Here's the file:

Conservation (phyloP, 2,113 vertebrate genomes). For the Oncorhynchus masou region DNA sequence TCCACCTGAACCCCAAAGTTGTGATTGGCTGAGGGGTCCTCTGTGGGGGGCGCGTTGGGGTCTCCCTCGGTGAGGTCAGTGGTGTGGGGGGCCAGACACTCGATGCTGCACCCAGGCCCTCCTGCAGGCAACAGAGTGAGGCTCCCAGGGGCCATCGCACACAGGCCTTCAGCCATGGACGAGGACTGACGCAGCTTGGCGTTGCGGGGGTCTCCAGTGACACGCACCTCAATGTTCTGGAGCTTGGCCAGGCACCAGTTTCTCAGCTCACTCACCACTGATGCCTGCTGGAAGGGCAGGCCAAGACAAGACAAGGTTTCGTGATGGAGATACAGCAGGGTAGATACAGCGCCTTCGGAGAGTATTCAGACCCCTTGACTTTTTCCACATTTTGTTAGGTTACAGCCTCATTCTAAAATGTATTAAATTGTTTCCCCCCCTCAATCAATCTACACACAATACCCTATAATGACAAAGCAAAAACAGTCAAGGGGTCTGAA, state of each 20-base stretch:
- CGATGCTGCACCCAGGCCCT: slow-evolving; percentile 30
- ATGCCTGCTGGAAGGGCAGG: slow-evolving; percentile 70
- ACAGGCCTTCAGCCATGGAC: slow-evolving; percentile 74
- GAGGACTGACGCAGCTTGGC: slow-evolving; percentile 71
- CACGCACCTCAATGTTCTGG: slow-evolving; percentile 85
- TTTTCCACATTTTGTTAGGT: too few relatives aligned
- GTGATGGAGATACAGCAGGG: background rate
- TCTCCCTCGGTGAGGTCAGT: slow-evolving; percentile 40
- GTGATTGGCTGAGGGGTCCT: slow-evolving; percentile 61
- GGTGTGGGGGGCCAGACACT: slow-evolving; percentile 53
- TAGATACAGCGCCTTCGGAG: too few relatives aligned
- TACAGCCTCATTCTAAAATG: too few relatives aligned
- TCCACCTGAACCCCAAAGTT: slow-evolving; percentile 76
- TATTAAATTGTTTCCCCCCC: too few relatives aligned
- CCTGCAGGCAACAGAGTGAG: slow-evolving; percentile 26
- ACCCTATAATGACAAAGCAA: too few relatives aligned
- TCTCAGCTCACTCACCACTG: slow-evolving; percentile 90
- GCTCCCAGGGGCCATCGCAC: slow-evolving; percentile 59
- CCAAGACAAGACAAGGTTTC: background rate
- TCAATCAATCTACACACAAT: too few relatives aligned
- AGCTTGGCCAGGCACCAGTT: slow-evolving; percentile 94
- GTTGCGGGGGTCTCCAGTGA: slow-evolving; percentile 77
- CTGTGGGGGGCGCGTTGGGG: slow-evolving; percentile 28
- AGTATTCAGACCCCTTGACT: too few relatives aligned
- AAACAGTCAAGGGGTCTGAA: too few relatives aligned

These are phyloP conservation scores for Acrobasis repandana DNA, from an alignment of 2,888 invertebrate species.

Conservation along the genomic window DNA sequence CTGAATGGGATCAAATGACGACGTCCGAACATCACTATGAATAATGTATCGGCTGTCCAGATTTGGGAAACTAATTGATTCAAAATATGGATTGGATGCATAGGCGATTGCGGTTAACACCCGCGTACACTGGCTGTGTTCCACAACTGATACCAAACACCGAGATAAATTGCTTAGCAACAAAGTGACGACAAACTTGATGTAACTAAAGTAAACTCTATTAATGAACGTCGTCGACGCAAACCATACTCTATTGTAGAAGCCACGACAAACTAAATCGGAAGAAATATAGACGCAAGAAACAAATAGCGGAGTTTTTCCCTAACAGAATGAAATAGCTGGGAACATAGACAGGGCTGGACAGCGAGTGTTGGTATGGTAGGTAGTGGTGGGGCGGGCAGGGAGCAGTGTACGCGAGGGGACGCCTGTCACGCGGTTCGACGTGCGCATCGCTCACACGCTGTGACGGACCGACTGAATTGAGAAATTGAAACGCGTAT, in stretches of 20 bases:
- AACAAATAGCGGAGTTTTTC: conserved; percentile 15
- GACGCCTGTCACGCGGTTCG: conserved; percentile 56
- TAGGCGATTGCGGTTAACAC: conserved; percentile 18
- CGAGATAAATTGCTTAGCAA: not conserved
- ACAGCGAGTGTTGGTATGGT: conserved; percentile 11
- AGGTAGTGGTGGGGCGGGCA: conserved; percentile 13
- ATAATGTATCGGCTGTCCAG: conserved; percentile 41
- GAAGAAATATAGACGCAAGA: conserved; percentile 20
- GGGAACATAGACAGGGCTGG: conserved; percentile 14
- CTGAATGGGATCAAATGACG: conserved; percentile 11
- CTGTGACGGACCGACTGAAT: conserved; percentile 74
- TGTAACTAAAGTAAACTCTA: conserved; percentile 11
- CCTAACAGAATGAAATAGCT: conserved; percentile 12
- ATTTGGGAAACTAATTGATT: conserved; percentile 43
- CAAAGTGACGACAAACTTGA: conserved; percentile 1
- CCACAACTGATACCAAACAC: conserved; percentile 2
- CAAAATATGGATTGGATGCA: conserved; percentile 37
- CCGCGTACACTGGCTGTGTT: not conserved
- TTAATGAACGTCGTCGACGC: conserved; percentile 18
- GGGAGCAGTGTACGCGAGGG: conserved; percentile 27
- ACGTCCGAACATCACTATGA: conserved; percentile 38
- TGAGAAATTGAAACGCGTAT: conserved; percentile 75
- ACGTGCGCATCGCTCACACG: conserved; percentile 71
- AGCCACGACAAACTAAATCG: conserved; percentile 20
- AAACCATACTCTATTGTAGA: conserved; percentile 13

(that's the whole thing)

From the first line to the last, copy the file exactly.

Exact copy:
Conservation (phyloP, 2,113 vertebrate genomes). For the Oncorhynchus masou region DNA sequence TCCACCTGAACCCCAAAGTTGTGATTGGCTGAGGGGTCCTCTGTGGGGGGCGCGTTGGGGTCTCCCTCGGTGAGGTCAGTGGTGTGGGGGGCCAGACACTCGATGCTGCACCCAGGCCCTCCTGCAGGCAACAGAGTGAGGCTCCCAGGGGCCATCGCACACAGGCCTTCAGCCATGGACGAGGACTGACGCAGCTTGGCGTTGCGGGGGTCTCCAGTGACACGCACCTCAATGTTCTGGAGCTTGGCCAGGCACCAGTTTCTCAGCTCACTCACCACTGATGCCTGCTGGAAGGGCAGGCCAAGACAAGACAAGGTTTCGTGATGGAGATACAGCAGGGTAGATACAGCGCCTTCGGAGAGTATTCAGACCCCTTGACTTTTTCCACATTTTGTTAGGTTACAGCCTCATTCTAAAATGTATTAAATTGTTTCCCCCCCTCAATCAATCTACACACAATACCCTATAATGACAAAGCAAAAACAGTCAAGGGGTCTGAA, state of each 20-base stretch:
- CGATGCTGCACCCAGGCCCT: slow-evolving; percentile 30
- ATGCCTGCTGGAAGGGCAGG: slow-evolving; percentile 70
- ACAGGCCTTCAGCCATGGAC: slow-evolving; percentile 74
- GAGGACTGACGCAGCTTGGC: slow-evolving; percentile 71
- CACGCACCTCAATGTTCTGG: slow-evolving; percentile 85
- TTTTCCACATTTTGTTAGGT: too few relatives aligned
- GTGATGGAGATACAGCAGGG: background rate
- TCTCCCTCGGTGAGGTCAGT: slow-evolving; percentile 40
- GTGATTGGCTGAGGGGTCCT: slow-evolving; percentile 61
- GGTGTGGGGGGCCAGACACT: slow-evolving; percentile 53
- TAGATACAGCGCCTTCGGAG: too few relatives aligned
- TACAGCCTCATTCTAAAATG: too few relatives aligned
- TCCACCTGAACCCCAAAGTT: slow-evolving; percentile 76
- TATTAAATTGTTTCCCCCCC: too few relatives aligned
- CCTGCAGGCAACAGAGTGAG: slow-evolving; percentile 26
- ACCCTATAATGACAAAGCAA: too few relatives aligned
- TCTCAGCTCACTCACCACTG: slow-evolving; percentile 90
- GCTCCCAGGGGCCATCGCAC: slow-evolving; percentile 59
- CCAAGACAAGACAAGGTTTC: background rate
- TCAATCAATCTACACACAAT: too few relatives aligned
- AGCTTGGCCAGGCACCAGTT: slow-evolving; percentile 94
- GTTGCGGGGGTCTCCAGTGA: slow-evolving; percentile 77
- CTGTGGGGGGCGCGTTGGGG: slow-evolving; percentile 28
- AGTATTCAGACCCCTTGACT: too few relatives aligned
- AAACAGTCAAGGGGTCTGAA: too few relatives aligned

These are phyloP conservation scores for Acrobasis repandana DNA, from an alignment of 2,888 invertebrate species.

Conservation along the genomic window DNA sequence CTGAATGGGATCAAATGACGACGTCCGAACATCACTATGAATAATGTATCGGCTGTCCAGATTTGGGAAACTAATTGATTCAAAATATGGATTGGATGCATAGGCGATTGCGGTTAACACCCGCGTACACTGGCTGTGTTCCACAACTGATACCAAACACCGAGATAAATTGCTTAGCAACAAAGTGACGACAAACTTGATGTAACTAAAGTAAACTCTATTAATGAACGTCGTCGACGCAAACCATACTCTATTGTAGAAGCCACGACAAACTAAATCGGAAGAAATATAGACGCAAGAAACAAATAGCGGAGTTTTTCCCTAACAGAATGAAATAGCTGGGAACATAGACAGGGCTGGACAGCGAGTGTTGGTATGGTAGGTAGTGGTGGGGCGGGCAGGGAGCAGTGTACGCGAGGGGACGCCTGTCACGCGGTTCGACGTGCGCATCGCTCACACGCTGTGACGGACCGACTGAATTGAGAAATTGAAACGCGTAT, in stretches of 20 bases:
- AACAAATAGCGGAGTTTTTC: conserved; percentile 15
- GACGCCTGTCACGCGGTTCG: conserved; percentile 56
- TAGGCGATTGCGGTTAACAC: conserved; percentile 18
- CGAGATAAATTGCTTAGCAA: not conserved
- ACAGCGAGTGTTGGTATGGT: conserved; percentile 11
- AGGTAGTGGTGGGGCGGGCA: conserved; percentile 13
- ATAATGTATCGGCTGTCCAG: conserved; percentile 41
- GAAGAAATATAGACGCAAGA: conserved; percentile 20
- GGGAACATAGACAGGGCTGG: conserved; percentile 14
- CTGAATGGGATCAAATGACG: conserved; percentile 11
- CTGTGACGGACCGACTGAAT: conserved; percentile 74
- TGTAACTAAAGTAAACTCTA: conserved; percentile 11
- CCTAACAGAATGAAATAGCT: conserved; percentile 12
- ATTTGGGAAACTAATTGATT: conserved; percentile 43
- CAAAGTGACGACAAACTTGA: conserved; percentile 1
- CCACAACTGATACCAAACAC: conserved; percentile 2
- CAAAATATGGATTGGATGCA: conserved; percentile 37
- CCGCGTACACTGGCTGTGTT: not conserved
- TTAATGAACGTCGTCGACGC: conserved; percentile 18
- GGGAGCAGTGTACGCGAGGG: conserved; percentile 27
- ACGTCCGAACATCACTATGA: conserved; percentile 38
- TGAGAAATTGAAACGCGTAT: conserved; percentile 75
- ACGTGCGCATCGCTCACACG: conserved; percentile 71
- AGCCACGACAAACTAAATCG: conserved; percentile 20
- AAACCATACTCTATTGTAGA: conserved; percentile 13